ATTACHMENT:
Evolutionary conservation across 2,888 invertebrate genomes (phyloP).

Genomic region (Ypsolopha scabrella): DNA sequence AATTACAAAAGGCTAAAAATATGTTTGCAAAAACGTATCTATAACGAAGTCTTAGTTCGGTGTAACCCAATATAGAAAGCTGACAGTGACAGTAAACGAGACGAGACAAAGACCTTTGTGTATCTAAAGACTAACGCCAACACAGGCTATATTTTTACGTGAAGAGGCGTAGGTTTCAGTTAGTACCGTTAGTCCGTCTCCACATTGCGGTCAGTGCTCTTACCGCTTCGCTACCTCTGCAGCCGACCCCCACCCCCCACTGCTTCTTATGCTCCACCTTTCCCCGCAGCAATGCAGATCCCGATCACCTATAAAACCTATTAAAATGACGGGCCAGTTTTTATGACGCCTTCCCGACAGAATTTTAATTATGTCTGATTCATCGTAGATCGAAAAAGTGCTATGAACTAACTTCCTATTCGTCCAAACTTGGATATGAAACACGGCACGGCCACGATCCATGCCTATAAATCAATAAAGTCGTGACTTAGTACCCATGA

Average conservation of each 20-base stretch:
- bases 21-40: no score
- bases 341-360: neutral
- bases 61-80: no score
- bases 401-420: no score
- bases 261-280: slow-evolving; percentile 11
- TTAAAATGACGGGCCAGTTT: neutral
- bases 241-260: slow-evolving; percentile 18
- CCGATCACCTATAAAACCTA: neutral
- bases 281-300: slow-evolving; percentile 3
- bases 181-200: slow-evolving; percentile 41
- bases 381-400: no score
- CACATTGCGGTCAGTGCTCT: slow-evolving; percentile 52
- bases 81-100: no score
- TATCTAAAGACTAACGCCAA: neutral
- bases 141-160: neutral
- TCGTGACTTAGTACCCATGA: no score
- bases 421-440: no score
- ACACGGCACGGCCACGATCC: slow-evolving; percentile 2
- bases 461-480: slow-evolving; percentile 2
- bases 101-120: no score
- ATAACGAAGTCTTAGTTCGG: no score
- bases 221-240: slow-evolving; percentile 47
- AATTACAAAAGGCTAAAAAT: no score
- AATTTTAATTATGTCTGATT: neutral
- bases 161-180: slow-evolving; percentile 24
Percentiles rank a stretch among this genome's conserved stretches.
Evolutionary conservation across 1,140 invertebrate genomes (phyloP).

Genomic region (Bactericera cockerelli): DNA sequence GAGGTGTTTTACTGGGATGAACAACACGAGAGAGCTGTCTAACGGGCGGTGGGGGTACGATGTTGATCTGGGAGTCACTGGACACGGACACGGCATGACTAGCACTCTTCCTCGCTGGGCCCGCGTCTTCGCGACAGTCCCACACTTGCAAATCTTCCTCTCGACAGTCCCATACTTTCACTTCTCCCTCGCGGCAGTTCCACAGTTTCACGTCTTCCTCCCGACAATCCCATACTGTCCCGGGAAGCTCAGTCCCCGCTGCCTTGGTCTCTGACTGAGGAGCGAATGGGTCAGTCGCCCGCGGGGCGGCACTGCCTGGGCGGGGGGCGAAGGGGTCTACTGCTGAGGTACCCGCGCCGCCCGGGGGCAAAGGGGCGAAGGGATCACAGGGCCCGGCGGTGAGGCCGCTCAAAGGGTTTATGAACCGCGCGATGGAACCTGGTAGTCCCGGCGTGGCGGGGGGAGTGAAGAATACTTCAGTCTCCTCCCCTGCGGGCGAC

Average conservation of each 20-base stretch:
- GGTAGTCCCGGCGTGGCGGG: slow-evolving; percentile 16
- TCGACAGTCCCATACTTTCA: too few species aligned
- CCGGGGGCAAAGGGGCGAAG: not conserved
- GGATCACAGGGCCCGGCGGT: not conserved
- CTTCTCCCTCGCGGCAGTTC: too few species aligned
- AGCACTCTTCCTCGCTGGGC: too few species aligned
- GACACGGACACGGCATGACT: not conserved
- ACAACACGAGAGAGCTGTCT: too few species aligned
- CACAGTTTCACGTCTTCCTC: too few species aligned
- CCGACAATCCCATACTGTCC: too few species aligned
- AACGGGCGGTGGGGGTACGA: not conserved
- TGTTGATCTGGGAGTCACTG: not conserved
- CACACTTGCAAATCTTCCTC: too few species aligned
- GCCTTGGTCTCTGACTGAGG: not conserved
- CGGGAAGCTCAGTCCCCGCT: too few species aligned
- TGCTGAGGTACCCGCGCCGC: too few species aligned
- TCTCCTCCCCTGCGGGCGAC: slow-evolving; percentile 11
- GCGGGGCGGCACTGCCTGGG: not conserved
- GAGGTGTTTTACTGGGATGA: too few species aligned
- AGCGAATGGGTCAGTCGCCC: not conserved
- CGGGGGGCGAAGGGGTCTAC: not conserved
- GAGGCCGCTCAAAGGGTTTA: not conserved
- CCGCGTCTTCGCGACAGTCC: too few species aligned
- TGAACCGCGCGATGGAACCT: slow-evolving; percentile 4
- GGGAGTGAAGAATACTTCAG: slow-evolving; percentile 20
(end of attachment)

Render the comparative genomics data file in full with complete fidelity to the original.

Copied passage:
Evolutionary conservation across 2,888 invertebrate genomes (phyloP).

Genomic region (Ypsolopha scabrella): DNA sequence AATTACAAAAGGCTAAAAATATGTTTGCAAAAACGTATCTATAACGAAGTCTTAGTTCGGTGTAACCCAATATAGAAAGCTGACAGTGACAGTAAACGAGACGAGACAAAGACCTTTGTGTATCTAAAGACTAACGCCAACACAGGCTATATTTTTACGTGAAGAGGCGTAGGTTTCAGTTAGTACCGTTAGTCCGTCTCCACATTGCGGTCAGTGCTCTTACCGCTTCGCTACCTCTGCAGCCGACCCCCACCCCCCACTGCTTCTTATGCTCCACCTTTCCCCGCAGCAATGCAGATCCCGATCACCTATAAAACCTATTAAAATGACGGGCCAGTTTTTATGACGCCTTCCCGACAGAATTTTAATTATGTCTGATTCATCGTAGATCGAAAAAGTGCTATGAACTAACTTCCTATTCGTCCAAACTTGGATATGAAACACGGCACGGCCACGATCCATGCCTATAAATCAATAAAGTCGTGACTTAGTACCCATGA

Average conservation of each 20-base stretch:
- bases 21-40: no score
- bases 341-360: neutral
- bases 61-80: no score
- bases 401-420: no score
- bases 261-280: slow-evolving; percentile 11
- TTAAAATGACGGGCCAGTTT: neutral
- bases 241-260: slow-evolving; percentile 18
- CCGATCACCTATAAAACCTA: neutral
- bases 281-300: slow-evolving; percentile 3
- bases 181-200: slow-evolving; percentile 41
- bases 381-400: no score
- CACATTGCGGTCAGTGCTCT: slow-evolving; percentile 52
- bases 81-100: no score
- TATCTAAAGACTAACGCCAA: neutral
- bases 141-160: neutral
- TCGTGACTTAGTACCCATGA: no score
- bases 421-440: no score
- ACACGGCACGGCCACGATCC: slow-evolving; percentile 2
- bases 461-480: slow-evolving; percentile 2
- bases 101-120: no score
- ATAACGAAGTCTTAGTTCGG: no score
- bases 221-240: slow-evolving; percentile 47
- AATTACAAAAGGCTAAAAAT: no score
- AATTTTAATTATGTCTGATT: neutral
- bases 161-180: slow-evolving; percentile 24
Percentiles rank a stretch among this genome's conserved stretches.
Evolutionary conservation across 1,140 invertebrate genomes (phyloP).

Genomic region (Bactericera cockerelli): DNA sequence GAGGTGTTTTACTGGGATGAACAACACGAGAGAGCTGTCTAACGGGCGGTGGGGGTACGATGTTGATCTGGGAGTCACTGGACACGGACACGGCATGACTAGCACTCTTCCTCGCTGGGCCCGCGTCTTCGCGACAGTCCCACACTTGCAAATCTTCCTCTCGACAGTCCCATACTTTCACTTCTCCCTCGCGGCAGTTCCACAGTTTCACGTCTTCCTCCCGACAATCCCATACTGTCCCGGGAAGCTCAGTCCCCGCTGCCTTGGTCTCTGACTGAGGAGCGAATGGGTCAGTCGCCCGCGGGGCGGCACTGCCTGGGCGGGGGGCGAAGGGGTCTACTGCTGAGGTACCCGCGCCGCCCGGGGGCAAAGGGGCGAAGGGATCACAGGGCCCGGCGGTGAGGCCGCTCAAAGGGTTTATGAACCGCGCGATGGAACCTGGTAGTCCCGGCGTGGCGGGGGGAGTGAAGAATACTTCAGTCTCCTCCCCTGCGGGCGAC

Average conservation of each 20-base stretch:
- GGTAGTCCCGGCGTGGCGGG: slow-evolving; percentile 16
- TCGACAGTCCCATACTTTCA: too few species aligned
- CCGGGGGCAAAGGGGCGAAG: not conserved
- GGATCACAGGGCCCGGCGGT: not conserved
- CTTCTCCCTCGCGGCAGTTC: too few species aligned
- AGCACTCTTCCTCGCTGGGC: too few species aligned
- GACACGGACACGGCATGACT: not conserved
- ACAACACGAGAGAGCTGTCT: too few species aligned
- CACAGTTTCACGTCTTCCTC: too few species aligned
- CCGACAATCCCATACTGTCC: too few species aligned
- AACGGGCGGTGGGGGTACGA: not conserved
- TGTTGATCTGGGAGTCACTG: not conserved
- CACACTTGCAAATCTTCCTC: too few species aligned
- GCCTTGGTCTCTGACTGAGG: not conserved
- CGGGAAGCTCAGTCCCCGCT: too few species aligned
- TGCTGAGGTACCCGCGCCGC: too few species aligned
- TCTCCTCCCCTGCGGGCGAC: slow-evolving; percentile 11
- GCGGGGCGGCACTGCCTGGG: not conserved
- GAGGTGTTTTACTGGGATGA: too few species aligned
- AGCGAATGGGTCAGTCGCCC: not conserved
- CGGGGGGCGAAGGGGTCTAC: not conserved
- GAGGCCGCTCAAAGGGTTTA: not conserved
- CCGCGTCTTCGCGACAGTCC: too few species aligned
- TGAACCGCGCGATGGAACCT: slow-evolving; percentile 4
- GGGAGTGAAGAATACTTCAG: slow-evolving; percentile 20